The French Embassy asked for an exemption from property taxes from the South Korean government, but it was part of an "administrative inquiry," its top envoy said Friday.
Ambassador Philippe Lefort to Seoul made the remark in response to a question about recent local media reports that the embassy had been refusing to pay the property taxes levied on about a dozen residences it owns for its staff in southern Seoul, saying there is no such tax system in its home country.
"This is strictly part of a process for an administrative inquiry, and it's not a dispute or conflict between the two countries," he said through an interpreter during a meeting with press in Seoul.
The ambassador said he was "surprised" to see that the matter drew so much attention from local media.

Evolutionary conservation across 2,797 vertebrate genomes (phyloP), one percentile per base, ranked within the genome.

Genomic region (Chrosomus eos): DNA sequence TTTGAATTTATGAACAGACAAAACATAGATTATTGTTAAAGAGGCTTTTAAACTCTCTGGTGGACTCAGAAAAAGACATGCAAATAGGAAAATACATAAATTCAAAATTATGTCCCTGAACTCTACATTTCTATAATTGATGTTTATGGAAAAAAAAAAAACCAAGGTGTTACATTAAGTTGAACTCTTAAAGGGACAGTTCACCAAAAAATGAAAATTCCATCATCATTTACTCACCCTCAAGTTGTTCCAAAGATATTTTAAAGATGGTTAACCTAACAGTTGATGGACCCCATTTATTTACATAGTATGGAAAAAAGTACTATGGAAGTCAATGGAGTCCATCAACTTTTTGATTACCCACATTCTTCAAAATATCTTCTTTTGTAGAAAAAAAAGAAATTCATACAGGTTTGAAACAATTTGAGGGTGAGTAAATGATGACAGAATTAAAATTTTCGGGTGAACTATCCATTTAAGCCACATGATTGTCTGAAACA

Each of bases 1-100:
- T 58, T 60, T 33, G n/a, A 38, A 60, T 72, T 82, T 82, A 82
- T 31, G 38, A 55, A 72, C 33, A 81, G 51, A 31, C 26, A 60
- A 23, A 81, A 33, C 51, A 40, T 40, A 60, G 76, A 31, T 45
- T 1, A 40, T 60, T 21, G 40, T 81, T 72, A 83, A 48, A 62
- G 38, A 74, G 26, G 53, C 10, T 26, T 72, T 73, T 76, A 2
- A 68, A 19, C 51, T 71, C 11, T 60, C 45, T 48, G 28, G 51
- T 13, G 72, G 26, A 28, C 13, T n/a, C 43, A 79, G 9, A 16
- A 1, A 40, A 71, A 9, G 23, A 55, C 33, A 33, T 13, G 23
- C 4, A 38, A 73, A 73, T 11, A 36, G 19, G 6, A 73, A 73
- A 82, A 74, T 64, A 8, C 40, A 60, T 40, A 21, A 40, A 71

"Tax reduction or exemption are given to all diplomatic missions around the world. And based on the reciprocity, we have asked South Korea (for the exemption) since we don't have that (kind of tax) in France," he said.
The French Embassy is arguing that all diplomatic missions and their official residences should be exempt from the hosting country's tax system under the Vienna Convention on Diplomatic Relations. Seoul says that the houses are not subject to such exemption as the embassy owns them as private properties.
South Korea levies an additional real estate tax on multiple homeowners as part of an effort to curb soaring housing prices. The tax rate has almost doubled this year under the government's strong drive to cool the housing market.
The French mission made a similar request for property tax exemption in 2007. The finance ministry, in charge of related affairs, declined the request.
A foreign ministry official said consultations are under way over the latest complaint and declined to comment further, citing that the matter is still under discussion. (Yonhap)